Skip to content

Your Guide To Adult Vaccines

Turning 50? Go Get a Shingles Vaccine

It’s extremely effective, preventing a super-unpleasant infection. So why don’t more adults get it?

woman's hand holding a Shingrix vaccine vial.

ZUMA Press, Inc. / Alamy Stock Photo

En español

Shingles is sneaky. It’s caused by the same virus as chickenpox — varicella-zoster — which lays dormant for decades in the body, ready to pounce.  

“Our body gets it under control, but it never fully goes away and lives in our nerves,” says Ian Neel, M.D., assistant professor and director of geriatric medicine at University of California San Diego Health. “But as we age, our immune system wanes, and it puts us at higher risk of this virus breaking out of its cage and reactivating.” 

In the U.S., 1 in 3 people will get shingles, usually after age 50, with the risk of complications climbing sharply after age 60. Since the risk rises with age, half of those who live to 85 will experience at least one episode. 

Shingles’ most common symptom is an angry, blistering rash. And about 10 to 18 percent of people who develop that rash will also experience a complication known as postherpetic neuralgia, a condition that affects the nerve fibers and skin, causing burning, and sometimes incapacitating, pain that can last for months (or even years) after the rash disappears. 

“Shingles rarely kills you,” says William Schaffner, M.D., a professor of preventive medicine and infectious diseases at the Vanderbilt University Medical Center in Nashville, Tennessee, “but it can make you wish you were dead.”

AARP Membership -Join AARP for just $12 for your first year when you enroll in automatic renewal

Join today and save 25% off the standard annual rate. Get instant access to discounts, programs, services, and the information you need to benefit every area of your life.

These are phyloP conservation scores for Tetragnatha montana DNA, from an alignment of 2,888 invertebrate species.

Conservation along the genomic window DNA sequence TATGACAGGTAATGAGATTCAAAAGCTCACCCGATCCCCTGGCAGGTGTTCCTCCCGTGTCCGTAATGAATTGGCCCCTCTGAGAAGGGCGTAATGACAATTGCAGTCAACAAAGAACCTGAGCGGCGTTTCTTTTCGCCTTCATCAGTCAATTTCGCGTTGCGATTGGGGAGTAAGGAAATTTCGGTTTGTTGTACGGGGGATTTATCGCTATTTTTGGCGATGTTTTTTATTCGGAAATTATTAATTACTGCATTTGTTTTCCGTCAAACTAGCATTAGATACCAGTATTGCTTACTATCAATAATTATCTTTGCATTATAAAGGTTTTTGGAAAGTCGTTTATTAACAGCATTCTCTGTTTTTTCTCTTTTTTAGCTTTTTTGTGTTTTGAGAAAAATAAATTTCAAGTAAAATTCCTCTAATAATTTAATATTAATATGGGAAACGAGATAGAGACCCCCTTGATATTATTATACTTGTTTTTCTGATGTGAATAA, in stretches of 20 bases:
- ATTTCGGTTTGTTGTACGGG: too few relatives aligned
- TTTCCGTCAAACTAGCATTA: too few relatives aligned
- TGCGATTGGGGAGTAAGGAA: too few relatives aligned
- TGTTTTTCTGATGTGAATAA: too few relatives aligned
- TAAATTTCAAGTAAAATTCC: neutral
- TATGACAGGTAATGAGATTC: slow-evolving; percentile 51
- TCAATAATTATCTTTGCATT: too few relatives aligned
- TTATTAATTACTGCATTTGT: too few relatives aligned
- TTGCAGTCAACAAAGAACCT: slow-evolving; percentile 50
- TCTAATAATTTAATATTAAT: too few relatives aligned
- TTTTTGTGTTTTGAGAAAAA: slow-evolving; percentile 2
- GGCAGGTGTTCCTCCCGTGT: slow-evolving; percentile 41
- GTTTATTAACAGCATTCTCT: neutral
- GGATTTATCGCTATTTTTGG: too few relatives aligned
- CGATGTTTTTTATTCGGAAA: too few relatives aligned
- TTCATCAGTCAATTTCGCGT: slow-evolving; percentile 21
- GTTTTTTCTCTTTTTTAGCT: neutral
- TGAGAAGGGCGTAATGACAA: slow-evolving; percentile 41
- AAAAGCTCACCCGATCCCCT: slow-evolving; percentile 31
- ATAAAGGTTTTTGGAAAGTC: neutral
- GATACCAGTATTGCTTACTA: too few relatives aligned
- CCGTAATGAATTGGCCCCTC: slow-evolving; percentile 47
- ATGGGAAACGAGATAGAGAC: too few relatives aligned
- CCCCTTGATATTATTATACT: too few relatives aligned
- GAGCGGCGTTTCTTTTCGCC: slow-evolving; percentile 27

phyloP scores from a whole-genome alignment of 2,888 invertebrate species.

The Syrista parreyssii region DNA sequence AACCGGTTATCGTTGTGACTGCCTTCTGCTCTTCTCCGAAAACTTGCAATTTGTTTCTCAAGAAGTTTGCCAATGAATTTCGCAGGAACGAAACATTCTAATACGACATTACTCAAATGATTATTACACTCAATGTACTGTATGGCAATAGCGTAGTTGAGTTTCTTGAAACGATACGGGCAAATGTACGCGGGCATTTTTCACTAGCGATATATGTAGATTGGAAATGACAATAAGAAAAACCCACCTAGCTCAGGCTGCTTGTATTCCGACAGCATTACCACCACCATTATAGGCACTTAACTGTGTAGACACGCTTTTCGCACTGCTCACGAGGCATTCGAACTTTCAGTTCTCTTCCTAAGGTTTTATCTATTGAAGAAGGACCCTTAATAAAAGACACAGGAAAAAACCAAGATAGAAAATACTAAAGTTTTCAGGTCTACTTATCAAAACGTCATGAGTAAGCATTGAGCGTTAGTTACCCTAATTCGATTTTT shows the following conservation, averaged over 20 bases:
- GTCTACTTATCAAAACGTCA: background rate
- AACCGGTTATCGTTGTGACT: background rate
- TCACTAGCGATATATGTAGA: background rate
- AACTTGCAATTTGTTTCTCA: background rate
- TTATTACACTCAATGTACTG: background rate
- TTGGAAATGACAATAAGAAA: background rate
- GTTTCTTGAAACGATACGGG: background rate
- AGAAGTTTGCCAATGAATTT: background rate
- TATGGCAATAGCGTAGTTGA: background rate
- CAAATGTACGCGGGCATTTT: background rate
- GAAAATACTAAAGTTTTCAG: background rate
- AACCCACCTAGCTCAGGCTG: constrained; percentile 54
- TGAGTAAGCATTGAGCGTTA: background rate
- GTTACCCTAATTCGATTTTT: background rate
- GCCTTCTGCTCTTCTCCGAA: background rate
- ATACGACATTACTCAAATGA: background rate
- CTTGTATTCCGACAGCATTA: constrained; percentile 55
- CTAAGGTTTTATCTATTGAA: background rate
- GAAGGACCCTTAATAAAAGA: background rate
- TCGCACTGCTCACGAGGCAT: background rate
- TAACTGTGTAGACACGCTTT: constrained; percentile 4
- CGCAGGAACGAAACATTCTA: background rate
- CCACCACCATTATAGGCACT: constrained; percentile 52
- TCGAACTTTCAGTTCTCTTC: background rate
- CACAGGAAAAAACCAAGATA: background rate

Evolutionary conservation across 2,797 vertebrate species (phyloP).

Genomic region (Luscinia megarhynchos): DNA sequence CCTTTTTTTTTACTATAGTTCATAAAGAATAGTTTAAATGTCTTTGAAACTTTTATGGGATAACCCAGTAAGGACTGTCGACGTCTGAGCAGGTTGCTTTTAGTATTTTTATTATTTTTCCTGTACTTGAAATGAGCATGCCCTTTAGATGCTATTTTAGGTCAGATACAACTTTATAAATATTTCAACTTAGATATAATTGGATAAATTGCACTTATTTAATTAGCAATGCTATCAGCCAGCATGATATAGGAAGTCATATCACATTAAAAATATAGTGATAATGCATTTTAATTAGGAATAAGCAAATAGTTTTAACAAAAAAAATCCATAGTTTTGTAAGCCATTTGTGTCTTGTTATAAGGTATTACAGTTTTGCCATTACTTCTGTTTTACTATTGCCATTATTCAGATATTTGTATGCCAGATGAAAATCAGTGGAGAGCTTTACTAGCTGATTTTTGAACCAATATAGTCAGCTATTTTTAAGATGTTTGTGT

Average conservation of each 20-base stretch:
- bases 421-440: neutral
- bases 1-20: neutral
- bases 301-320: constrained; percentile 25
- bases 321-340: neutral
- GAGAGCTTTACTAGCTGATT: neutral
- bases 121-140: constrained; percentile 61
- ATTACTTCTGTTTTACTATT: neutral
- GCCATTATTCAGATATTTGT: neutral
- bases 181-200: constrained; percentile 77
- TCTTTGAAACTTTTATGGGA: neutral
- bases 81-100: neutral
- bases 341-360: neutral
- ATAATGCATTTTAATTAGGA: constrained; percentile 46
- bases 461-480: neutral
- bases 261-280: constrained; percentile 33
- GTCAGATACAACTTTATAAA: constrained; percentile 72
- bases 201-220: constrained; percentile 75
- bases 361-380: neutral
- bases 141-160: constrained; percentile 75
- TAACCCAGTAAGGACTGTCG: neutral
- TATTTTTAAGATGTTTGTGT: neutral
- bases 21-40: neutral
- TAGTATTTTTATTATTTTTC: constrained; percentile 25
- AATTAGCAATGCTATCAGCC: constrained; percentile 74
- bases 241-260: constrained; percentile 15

Enter Shingrix, a vaccine approved by the U.S. Food and Drug Administration (FDA) in 2017. Unlike Zostavax, its predecessor, Shingrix is, in the words of Schaffner, “spectacularly effective.” The numbers support his claim: The two-dose course of Shingrix is 97 percent successful at preventing shingles in people in their 50s and 60s, and 91 percent for those in their 70s and older. (That protection stays at over 85 percent in people 70-plus for four years after they get the vaccination.) What’s more, studies suggest the vaccine may also lower the risk of shingles-related strokes in older adults.

Why more adults aren’t getting the super-effective vaccine

Despite such impressive results, only about 35 percent of adults 60 and older reported receiving the shingles vaccine in 2018. What’s behind the hesitation? A couple of things. 

First, says Kristin Christensen, M.D., an internal medicine specialist affiliated with Penn Medicine, in Radnor, Pennsylvania, some of us don’t take shingles as seriously as we should: “People think, ‘If it’s not going to kill me I don’t need it,’ without realizing that shingles can be incapacitating, causing severe pain that can really limit people’s functioning.”

What’s more, difficulty in getting the vaccine may have discouraged those who sought it out early on. The company that makes the vaccine couldn’t keep up with the initial demand, resulting in long waiting lists at pharmacies. (It’s more widely available now.)

Also, there’s the ouch factor: not the needle, but the way the body initially responds to the vaccine itself. “This is a moderately reactogenic vaccine, meaning 20 to 30 percent of people may get a fever, along with pain and swelling at the injection site,” says Gregory Poland, M.D., an infectious disease expert and founder of the Mayo Clinic’s Vaccine Research Group. However, Poland notes, the second dose tends to cause less of a reaction, so people do better with it. 

Besides, Schaffner reasons, “Having your arm hurt for a day or so is a small price to pay to avoid this infection.” In fact, he notes, “I couldn’t be more insistent and enthusiastic about any vaccine more than the shingles vaccine.”

The biology behind that blistering rash

During the initial exposure to chickenpox, some of the virus particles settle into the nerve cells around the spinal cord and brain. When the virus reactivates — sometimes decades later, as a result of things like stress — it travels down those nerve fibers to the skin. As the virus multiplies, the telltale rash erupts.